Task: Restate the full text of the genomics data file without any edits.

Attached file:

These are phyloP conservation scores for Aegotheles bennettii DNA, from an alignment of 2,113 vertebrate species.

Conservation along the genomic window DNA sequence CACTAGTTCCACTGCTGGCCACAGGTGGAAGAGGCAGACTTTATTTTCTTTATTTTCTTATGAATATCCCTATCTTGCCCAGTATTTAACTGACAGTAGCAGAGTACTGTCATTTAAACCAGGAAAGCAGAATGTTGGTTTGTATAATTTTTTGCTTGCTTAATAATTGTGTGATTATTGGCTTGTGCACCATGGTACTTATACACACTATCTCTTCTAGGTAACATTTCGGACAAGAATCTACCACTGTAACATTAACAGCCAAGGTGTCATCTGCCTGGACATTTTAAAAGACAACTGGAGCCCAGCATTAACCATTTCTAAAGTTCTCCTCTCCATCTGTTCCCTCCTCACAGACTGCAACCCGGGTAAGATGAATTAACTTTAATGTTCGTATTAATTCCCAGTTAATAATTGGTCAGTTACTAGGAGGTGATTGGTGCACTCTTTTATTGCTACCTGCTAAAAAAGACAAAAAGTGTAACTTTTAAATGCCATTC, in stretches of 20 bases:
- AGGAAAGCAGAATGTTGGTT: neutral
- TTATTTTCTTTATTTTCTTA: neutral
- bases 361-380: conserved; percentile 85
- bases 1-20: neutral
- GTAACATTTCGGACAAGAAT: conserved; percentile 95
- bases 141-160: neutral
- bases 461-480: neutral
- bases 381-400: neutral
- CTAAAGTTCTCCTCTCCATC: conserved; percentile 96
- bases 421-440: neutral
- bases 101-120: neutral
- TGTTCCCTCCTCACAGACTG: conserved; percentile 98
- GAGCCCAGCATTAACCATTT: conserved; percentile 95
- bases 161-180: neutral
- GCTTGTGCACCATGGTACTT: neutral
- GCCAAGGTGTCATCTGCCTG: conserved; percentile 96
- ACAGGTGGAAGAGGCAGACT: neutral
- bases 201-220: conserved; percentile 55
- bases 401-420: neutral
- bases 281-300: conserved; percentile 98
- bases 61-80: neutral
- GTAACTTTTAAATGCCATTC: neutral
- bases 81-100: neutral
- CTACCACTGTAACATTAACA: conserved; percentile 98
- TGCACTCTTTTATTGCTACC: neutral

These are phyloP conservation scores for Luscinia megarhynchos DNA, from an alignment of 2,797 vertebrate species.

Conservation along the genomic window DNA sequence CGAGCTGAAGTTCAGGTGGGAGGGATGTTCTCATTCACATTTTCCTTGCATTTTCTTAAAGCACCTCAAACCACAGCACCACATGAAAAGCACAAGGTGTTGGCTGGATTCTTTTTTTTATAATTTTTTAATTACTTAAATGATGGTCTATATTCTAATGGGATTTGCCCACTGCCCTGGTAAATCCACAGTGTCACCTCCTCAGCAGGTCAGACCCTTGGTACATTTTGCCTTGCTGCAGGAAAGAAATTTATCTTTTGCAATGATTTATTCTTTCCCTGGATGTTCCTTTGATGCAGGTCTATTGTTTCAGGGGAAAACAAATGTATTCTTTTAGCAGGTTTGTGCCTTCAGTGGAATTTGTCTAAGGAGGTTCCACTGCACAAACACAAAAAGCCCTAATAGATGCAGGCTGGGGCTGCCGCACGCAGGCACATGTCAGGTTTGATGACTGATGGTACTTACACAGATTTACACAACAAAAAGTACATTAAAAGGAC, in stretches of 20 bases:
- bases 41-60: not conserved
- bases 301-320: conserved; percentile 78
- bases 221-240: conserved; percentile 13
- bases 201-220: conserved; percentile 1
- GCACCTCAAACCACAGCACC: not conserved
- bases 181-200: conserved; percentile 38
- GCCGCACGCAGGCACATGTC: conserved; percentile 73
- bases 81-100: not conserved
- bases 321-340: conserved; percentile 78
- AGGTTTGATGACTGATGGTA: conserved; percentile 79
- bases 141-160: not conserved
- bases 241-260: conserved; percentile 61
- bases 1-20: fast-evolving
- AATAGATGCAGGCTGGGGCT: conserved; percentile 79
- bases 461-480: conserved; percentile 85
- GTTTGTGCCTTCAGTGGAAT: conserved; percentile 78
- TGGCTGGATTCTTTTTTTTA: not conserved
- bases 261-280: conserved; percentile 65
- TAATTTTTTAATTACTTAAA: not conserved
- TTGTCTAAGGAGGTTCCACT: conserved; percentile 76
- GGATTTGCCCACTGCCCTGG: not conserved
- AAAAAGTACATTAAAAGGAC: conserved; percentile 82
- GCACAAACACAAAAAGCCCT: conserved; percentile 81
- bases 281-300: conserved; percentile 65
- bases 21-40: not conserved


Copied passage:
These are phyloP conservation scores for Aegotheles bennettii DNA, from an alignment of 2,113 vertebrate species.

Conservation along the genomic window DNA sequence CACTAGTTCCACTGCTGGCCACAGGTGGAAGAGGCAGACTTTATTTTCTTTATTTTCTTATGAATATCCCTATCTTGCCCAGTATTTAACTGACAGTAGCAGAGTACTGTCATTTAAACCAGGAAAGCAGAATGTTGGTTTGTATAATTTTTTGCTTGCTTAATAATTGTGTGATTATTGGCTTGTGCACCATGGTACTTATACACACTATCTCTTCTAGGTAACATTTCGGACAAGAATCTACCACTGTAACATTAACAGCCAAGGTGTCATCTGCCTGGACATTTTAAAAGACAACTGGAGCCCAGCATTAACCATTTCTAAAGTTCTCCTCTCCATCTGTTCCCTCCTCACAGACTGCAACCCGGGTAAGATGAATTAACTTTAATGTTCGTATTAATTCCCAGTTAATAATTGGTCAGTTACTAGGAGGTGATTGGTGCACTCTTTTATTGCTACCTGCTAAAAAAGACAAAAAGTGTAACTTTTAAATGCCATTC, in stretches of 20 bases:
- AGGAAAGCAGAATGTTGGTT: neutral
- TTATTTTCTTTATTTTCTTA: neutral
- bases 361-380: conserved; percentile 85
- bases 1-20: neutral
- GTAACATTTCGGACAAGAAT: conserved; percentile 95
- bases 141-160: neutral
- bases 461-480: neutral
- bases 381-400: neutral
- CTAAAGTTCTCCTCTCCATC: conserved; percentile 96
- bases 421-440: neutral
- bases 101-120: neutral
- TGTTCCCTCCTCACAGACTG: conserved; percentile 98
- GAGCCCAGCATTAACCATTT: conserved; percentile 95
- bases 161-180: neutral
- GCTTGTGCACCATGGTACTT: neutral
- GCCAAGGTGTCATCTGCCTG: conserved; percentile 96
- ACAGGTGGAAGAGGCAGACT: neutral
- bases 201-220: conserved; percentile 55
- bases 401-420: neutral
- bases 281-300: conserved; percentile 98
- bases 61-80: neutral
- GTAACTTTTAAATGCCATTC: neutral
- bases 81-100: neutral
- CTACCACTGTAACATTAACA: conserved; percentile 98
- TGCACTCTTTTATTGCTACC: neutral

These are phyloP conservation scores for Luscinia megarhynchos DNA, from an alignment of 2,797 vertebrate species.

Conservation along the genomic window DNA sequence CGAGCTGAAGTTCAGGTGGGAGGGATGTTCTCATTCACATTTTCCTTGCATTTTCTTAAAGCACCTCAAACCACAGCACCACATGAAAAGCACAAGGTGTTGGCTGGATTCTTTTTTTTATAATTTTTTAATTACTTAAATGATGGTCTATATTCTAATGGGATTTGCCCACTGCCCTGGTAAATCCACAGTGTCACCTCCTCAGCAGGTCAGACCCTTGGTACATTTTGCCTTGCTGCAGGAAAGAAATTTATCTTTTGCAATGATTTATTCTTTCCCTGGATGTTCCTTTGATGCAGGTCTATTGTTTCAGGGGAAAACAAATGTATTCTTTTAGCAGGTTTGTGCCTTCAGTGGAATTTGTCTAAGGAGGTTCCACTGCACAAACACAAAAAGCCCTAATAGATGCAGGCTGGGGCTGCCGCACGCAGGCACATGTCAGGTTTGATGACTGATGGTACTTACACAGATTTACACAACAAAAAGTACATTAAAAGGAC, in stretches of 20 bases:
- bases 41-60: not conserved
- bases 301-320: conserved; percentile 78
- bases 221-240: conserved; percentile 13
- bases 201-220: conserved; percentile 1
- GCACCTCAAACCACAGCACC: not conserved
- bases 181-200: conserved; percentile 38
- GCCGCACGCAGGCACATGTC: conserved; percentile 73
- bases 81-100: not conserved
- bases 321-340: conserved; percentile 78
- AGGTTTGATGACTGATGGTA: conserved; percentile 79
- bases 141-160: not conserved
- bases 241-260: conserved; percentile 61
- bases 1-20: fast-evolving
- AATAGATGCAGGCTGGGGCT: conserved; percentile 79
- bases 461-480: conserved; percentile 85
- GTTTGTGCCTTCAGTGGAAT: conserved; percentile 78
- TGGCTGGATTCTTTTTTTTA: not conserved
- bases 261-280: conserved; percentile 65
- TAATTTTTTAATTACTTAAA: not conserved
- TTGTCTAAGGAGGTTCCACT: conserved; percentile 76
- GGATTTGCCCACTGCCCTGG: not conserved
- AAAAAGTACATTAAAAGGAC: conserved; percentile 82
- GCACAAACACAAAAAGCCCT: conserved; percentile 81
- bases 281-300: conserved; percentile 65
- bases 21-40: not conserved